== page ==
Federer has now finished in the top three for 10 consecutive years—5 of those at number one, four at number two, and one (2011) at number three. He regained the number one ranking, breaking Pete Sampras’ record for weeks ranked number one and eventually extending that record to 302 weeks. He also won Wimbledon, extending his record number of Grand Slam titles to 17. His Grand Slam/YEC results were SF/SF/W/QF/F, plus an Olympic silver medal, a reasonable year for him; his three Masters 1000 titles are the most he’s won in a year since winning four in 2006. It looks as if he’s aiming for a lighter schedule next year, as he’s not scheduled to play in either Miami or Monte Carlo (the only Masters 1000 tournament he’s never won), giving him a long break after Indian Wells[2]. His Grand Slam quarterfinals-or-better streak is ongoing, and he still has to be considered in the running for any of the Slams—even the French Open, since Nadal’s injury problems make that tournament less predictable than in most years.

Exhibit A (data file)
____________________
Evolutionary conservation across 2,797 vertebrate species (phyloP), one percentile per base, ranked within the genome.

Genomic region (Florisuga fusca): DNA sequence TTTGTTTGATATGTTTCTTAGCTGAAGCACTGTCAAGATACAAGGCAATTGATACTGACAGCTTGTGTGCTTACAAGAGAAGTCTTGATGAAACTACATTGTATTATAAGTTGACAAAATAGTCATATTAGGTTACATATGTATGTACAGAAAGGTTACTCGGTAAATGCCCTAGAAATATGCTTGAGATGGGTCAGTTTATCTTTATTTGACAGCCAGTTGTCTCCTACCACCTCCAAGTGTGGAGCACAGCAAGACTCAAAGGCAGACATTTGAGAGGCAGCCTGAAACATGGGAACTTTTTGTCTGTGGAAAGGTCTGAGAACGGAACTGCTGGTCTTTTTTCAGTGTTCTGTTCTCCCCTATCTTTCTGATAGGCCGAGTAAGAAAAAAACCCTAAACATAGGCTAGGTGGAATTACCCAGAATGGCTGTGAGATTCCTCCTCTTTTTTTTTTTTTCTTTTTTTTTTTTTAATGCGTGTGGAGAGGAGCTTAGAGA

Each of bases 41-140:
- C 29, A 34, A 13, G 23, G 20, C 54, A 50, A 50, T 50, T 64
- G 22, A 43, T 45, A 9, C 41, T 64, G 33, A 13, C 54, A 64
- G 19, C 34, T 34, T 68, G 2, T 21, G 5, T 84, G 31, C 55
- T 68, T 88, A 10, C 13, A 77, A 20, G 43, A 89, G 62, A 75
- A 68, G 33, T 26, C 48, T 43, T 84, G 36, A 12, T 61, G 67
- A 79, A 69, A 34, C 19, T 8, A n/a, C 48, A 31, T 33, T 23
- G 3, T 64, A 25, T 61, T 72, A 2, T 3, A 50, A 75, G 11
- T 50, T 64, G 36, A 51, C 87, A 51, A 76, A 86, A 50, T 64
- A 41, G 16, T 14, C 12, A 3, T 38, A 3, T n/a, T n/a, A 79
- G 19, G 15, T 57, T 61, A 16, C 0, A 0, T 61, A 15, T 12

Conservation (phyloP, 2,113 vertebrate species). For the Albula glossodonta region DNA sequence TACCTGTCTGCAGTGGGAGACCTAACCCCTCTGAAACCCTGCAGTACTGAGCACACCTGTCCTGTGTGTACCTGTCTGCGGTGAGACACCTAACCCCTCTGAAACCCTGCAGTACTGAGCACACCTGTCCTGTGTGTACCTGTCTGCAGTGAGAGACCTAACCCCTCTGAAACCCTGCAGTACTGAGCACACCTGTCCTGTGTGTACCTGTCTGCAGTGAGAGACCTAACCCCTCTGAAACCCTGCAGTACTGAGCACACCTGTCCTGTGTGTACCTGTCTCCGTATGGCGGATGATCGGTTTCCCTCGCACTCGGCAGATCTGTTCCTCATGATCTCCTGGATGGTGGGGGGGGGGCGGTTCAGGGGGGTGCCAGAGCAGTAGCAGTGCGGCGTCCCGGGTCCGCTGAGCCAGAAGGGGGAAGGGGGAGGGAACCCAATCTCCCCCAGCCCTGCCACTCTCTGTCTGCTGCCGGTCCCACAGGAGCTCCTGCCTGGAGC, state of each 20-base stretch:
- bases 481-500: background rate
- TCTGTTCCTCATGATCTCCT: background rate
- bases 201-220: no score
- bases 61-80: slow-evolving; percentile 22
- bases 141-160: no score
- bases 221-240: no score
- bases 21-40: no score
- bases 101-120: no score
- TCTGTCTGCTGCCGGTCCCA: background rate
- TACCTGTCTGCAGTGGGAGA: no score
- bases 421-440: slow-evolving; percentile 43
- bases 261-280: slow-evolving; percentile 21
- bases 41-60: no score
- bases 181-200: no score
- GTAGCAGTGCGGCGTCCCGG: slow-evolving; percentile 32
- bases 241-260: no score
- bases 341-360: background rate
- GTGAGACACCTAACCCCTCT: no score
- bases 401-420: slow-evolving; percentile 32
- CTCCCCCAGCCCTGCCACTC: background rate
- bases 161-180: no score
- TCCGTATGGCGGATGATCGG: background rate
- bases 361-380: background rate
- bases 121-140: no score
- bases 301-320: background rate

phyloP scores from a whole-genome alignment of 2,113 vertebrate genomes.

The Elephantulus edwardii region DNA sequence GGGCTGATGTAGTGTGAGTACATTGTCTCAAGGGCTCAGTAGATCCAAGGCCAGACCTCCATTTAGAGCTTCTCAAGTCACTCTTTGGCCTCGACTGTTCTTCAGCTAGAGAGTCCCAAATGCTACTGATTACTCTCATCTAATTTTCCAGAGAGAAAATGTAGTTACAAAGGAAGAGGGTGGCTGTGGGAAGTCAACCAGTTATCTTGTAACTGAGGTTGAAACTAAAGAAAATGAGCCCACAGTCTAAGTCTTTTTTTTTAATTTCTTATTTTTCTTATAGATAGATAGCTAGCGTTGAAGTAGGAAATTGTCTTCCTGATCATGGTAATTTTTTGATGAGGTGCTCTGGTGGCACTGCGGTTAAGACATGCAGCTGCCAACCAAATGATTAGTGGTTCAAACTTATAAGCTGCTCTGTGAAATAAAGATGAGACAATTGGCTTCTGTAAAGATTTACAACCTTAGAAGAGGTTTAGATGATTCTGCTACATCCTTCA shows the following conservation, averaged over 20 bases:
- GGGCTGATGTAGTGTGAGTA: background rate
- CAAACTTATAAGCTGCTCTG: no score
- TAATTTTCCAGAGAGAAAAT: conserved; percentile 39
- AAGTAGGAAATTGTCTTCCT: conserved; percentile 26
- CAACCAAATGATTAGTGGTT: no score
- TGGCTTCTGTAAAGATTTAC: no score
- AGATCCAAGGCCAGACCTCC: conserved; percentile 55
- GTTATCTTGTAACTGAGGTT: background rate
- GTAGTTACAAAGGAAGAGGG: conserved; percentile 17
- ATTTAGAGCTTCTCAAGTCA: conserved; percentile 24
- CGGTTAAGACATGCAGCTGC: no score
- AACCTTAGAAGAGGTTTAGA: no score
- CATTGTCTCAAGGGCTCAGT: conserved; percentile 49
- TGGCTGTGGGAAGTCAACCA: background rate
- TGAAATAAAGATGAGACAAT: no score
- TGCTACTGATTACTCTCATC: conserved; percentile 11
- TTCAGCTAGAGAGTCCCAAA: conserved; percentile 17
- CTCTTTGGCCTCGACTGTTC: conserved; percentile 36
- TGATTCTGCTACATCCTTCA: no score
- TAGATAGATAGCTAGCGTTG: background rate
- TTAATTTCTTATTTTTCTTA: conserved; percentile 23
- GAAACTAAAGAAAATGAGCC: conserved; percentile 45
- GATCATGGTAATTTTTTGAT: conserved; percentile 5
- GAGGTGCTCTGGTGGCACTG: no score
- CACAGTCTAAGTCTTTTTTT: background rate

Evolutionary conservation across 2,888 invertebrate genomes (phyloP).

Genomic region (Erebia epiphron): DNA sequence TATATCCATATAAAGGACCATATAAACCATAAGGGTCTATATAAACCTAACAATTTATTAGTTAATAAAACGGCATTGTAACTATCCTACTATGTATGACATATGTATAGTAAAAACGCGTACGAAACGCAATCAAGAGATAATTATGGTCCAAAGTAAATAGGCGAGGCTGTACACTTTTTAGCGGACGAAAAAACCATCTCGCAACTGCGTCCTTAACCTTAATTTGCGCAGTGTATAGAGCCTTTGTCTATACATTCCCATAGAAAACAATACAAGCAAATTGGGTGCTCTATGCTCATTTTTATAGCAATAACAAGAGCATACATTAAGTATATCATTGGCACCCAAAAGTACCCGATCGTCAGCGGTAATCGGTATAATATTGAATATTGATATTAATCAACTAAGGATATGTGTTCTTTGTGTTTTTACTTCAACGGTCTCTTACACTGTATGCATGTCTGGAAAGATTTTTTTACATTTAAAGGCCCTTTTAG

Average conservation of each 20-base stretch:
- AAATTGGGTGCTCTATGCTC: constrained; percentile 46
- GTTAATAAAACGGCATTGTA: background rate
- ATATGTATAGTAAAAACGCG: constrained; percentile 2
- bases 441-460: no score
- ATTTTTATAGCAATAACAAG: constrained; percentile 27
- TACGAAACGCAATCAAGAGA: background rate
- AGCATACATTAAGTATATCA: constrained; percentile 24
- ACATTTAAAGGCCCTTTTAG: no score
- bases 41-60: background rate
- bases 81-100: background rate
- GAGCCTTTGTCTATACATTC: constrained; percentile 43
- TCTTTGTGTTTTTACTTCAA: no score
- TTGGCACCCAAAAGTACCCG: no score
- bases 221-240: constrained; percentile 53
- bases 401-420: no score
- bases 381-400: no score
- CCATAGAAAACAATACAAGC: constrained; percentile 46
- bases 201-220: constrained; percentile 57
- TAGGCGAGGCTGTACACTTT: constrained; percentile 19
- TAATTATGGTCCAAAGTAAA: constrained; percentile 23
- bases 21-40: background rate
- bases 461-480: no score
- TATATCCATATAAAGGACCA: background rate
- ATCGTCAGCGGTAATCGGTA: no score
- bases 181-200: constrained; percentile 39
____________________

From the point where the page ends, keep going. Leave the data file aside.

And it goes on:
Andy Murray lost to Federer in the YEC semifinals, but finally had his breakout Slam win, winning the US Open after breaking his “big event” losing streak by defeating Federer for Olympic gold. Murray finished the year ranked number three, and was never really in the hunt with Federer and Djokovic, but will obviously be trying to make it two Grand Slams in a row at the Australian Open. Given his results from last year, Murray has to be considered a contender for the number one ranking at some point in 2013.